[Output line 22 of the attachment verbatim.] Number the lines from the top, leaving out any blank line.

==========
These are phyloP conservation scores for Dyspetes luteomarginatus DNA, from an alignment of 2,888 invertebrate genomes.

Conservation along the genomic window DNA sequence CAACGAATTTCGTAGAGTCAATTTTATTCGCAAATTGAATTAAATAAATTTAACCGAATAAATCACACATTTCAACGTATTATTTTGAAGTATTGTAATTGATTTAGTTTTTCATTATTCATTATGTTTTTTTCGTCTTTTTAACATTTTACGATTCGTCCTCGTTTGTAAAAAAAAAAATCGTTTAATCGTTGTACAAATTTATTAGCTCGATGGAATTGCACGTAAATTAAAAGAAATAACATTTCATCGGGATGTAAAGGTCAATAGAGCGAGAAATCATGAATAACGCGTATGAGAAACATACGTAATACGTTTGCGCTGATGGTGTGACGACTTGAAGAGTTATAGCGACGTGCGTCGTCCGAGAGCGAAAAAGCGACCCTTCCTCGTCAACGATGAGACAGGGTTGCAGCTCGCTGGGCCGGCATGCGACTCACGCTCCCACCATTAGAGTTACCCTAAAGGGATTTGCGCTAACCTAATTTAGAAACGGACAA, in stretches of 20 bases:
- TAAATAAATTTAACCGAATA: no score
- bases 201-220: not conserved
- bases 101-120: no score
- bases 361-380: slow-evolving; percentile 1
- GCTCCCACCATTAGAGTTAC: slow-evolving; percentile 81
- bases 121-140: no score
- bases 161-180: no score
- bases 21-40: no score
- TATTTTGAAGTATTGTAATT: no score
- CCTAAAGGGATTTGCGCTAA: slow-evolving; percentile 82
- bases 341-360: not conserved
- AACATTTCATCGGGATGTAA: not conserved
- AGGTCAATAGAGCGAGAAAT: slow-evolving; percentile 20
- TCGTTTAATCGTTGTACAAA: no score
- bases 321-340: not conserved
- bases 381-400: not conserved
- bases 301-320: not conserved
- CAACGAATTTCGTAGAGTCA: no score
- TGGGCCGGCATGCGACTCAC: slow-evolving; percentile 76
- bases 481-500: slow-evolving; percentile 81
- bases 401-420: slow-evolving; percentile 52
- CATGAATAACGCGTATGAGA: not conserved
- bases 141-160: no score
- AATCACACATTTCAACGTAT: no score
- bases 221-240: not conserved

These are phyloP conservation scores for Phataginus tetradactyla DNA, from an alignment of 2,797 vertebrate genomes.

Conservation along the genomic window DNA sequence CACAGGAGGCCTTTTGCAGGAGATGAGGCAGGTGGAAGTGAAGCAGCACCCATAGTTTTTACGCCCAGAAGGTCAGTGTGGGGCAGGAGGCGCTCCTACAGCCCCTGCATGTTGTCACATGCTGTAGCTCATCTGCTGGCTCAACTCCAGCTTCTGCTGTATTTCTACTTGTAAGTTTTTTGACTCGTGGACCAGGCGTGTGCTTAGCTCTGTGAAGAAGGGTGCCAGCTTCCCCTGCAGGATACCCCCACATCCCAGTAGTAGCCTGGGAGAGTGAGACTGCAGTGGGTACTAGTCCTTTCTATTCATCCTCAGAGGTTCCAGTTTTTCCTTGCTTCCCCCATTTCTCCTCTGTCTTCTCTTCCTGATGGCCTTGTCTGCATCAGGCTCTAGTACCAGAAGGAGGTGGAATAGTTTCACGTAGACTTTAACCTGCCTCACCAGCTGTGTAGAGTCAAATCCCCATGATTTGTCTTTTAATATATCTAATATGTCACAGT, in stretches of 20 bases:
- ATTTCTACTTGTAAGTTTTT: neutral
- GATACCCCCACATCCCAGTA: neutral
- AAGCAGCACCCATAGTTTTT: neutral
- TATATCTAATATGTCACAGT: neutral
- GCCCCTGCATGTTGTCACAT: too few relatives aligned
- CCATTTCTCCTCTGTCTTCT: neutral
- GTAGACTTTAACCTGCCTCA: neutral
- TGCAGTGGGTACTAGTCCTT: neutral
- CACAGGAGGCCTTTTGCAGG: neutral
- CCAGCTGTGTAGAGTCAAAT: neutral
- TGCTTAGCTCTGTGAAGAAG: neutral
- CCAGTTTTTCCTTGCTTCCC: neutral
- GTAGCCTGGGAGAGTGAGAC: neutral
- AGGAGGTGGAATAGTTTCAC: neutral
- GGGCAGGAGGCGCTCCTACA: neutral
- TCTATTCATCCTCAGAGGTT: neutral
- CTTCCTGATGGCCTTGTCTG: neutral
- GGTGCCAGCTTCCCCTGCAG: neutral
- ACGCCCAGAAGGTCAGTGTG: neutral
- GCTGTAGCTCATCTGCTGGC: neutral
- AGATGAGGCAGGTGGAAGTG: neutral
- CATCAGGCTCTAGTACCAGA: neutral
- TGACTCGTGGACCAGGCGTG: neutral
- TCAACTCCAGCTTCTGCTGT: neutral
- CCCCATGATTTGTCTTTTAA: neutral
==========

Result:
- bases 481-500: slow-evolving; percentile 81